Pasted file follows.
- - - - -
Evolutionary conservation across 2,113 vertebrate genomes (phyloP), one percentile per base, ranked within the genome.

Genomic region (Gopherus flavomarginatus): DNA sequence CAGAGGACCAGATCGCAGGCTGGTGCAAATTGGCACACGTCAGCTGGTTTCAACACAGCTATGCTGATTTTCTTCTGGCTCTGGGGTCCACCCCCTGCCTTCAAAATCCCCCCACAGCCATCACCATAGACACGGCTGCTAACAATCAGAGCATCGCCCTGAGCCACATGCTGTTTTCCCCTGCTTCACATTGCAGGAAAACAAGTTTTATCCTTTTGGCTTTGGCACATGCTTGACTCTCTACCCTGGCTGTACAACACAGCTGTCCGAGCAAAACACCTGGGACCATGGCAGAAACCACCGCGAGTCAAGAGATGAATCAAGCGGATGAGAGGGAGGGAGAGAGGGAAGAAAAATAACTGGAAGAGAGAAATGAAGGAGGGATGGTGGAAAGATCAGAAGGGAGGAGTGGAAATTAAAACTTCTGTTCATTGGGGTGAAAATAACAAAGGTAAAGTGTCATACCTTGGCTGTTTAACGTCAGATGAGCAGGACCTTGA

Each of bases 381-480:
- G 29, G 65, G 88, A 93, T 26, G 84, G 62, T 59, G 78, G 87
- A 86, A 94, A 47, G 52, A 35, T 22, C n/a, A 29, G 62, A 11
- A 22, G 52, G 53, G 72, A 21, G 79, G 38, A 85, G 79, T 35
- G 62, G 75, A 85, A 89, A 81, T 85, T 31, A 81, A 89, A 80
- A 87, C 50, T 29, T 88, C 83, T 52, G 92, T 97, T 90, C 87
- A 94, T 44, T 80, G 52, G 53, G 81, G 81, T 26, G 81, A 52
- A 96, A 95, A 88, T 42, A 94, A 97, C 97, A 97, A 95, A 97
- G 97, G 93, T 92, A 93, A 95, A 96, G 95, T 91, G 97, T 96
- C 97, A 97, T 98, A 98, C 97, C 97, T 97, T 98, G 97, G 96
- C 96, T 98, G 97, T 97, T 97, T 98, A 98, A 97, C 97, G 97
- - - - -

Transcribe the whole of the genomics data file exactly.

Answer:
Evolutionary conservation across 2,113 vertebrate genomes (phyloP), one percentile per base, ranked within the genome.

Genomic region (Gopherus flavomarginatus): DNA sequence CAGAGGACCAGATCGCAGGCTGGTGCAAATTGGCACACGTCAGCTGGTTTCAACACAGCTATGCTGATTTTCTTCTGGCTCTGGGGTCCACCCCCTGCCTTCAAAATCCCCCCACAGCCATCACCATAGACACGGCTGCTAACAATCAGAGCATCGCCCTGAGCCACATGCTGTTTTCCCCTGCTTCACATTGCAGGAAAACAAGTTTTATCCTTTTGGCTTTGGCACATGCTTGACTCTCTACCCTGGCTGTACAACACAGCTGTCCGAGCAAAACACCTGGGACCATGGCAGAAACCACCGCGAGTCAAGAGATGAATCAAGCGGATGAGAGGGAGGGAGAGAGGGAAGAAAAATAACTGGAAGAGAGAAATGAAGGAGGGATGGTGGAAAGATCAGAAGGGAGGAGTGGAAATTAAAACTTCTGTTCATTGGGGTGAAAATAACAAAGGTAAAGTGTCATACCTTGGCTGTTTAACGTCAGATGAGCAGGACCTTGA

Each of bases 381-480:
- G 29, G 65, G 88, A 93, T 26, G 84, G 62, T 59, G 78, G 87
- A 86, A 94, A 47, G 52, A 35, T 22, C n/a, A 29, G 62, A 11
- A 22, G 52, G 53, G 72, A 21, G 79, G 38, A 85, G 79, T 35
- G 62, G 75, A 85, A 89, A 81, T 85, T 31, A 81, A 89, A 80
- A 87, C 50, T 29, T 88, C 83, T 52, G 92, T 97, T 90, C 87
- A 94, T 44, T 80, G 52, G 53, G 81, G 81, T 26, G 81, A 52
- A 96, A 95, A 88, T 42, A 94, A 97, C 97, A 97, A 95, A 97
- G 97, G 93, T 92, A 93, A 95, A 96, G 95, T 91, G 97, T 96
- C 97, A 97, T 98, A 98, C 97, C 97, T 97, T 98, G 97, G 96
- C 96, T 98, G 97, T 97, T 97, T 98, A 98, A 97, C 97, G 97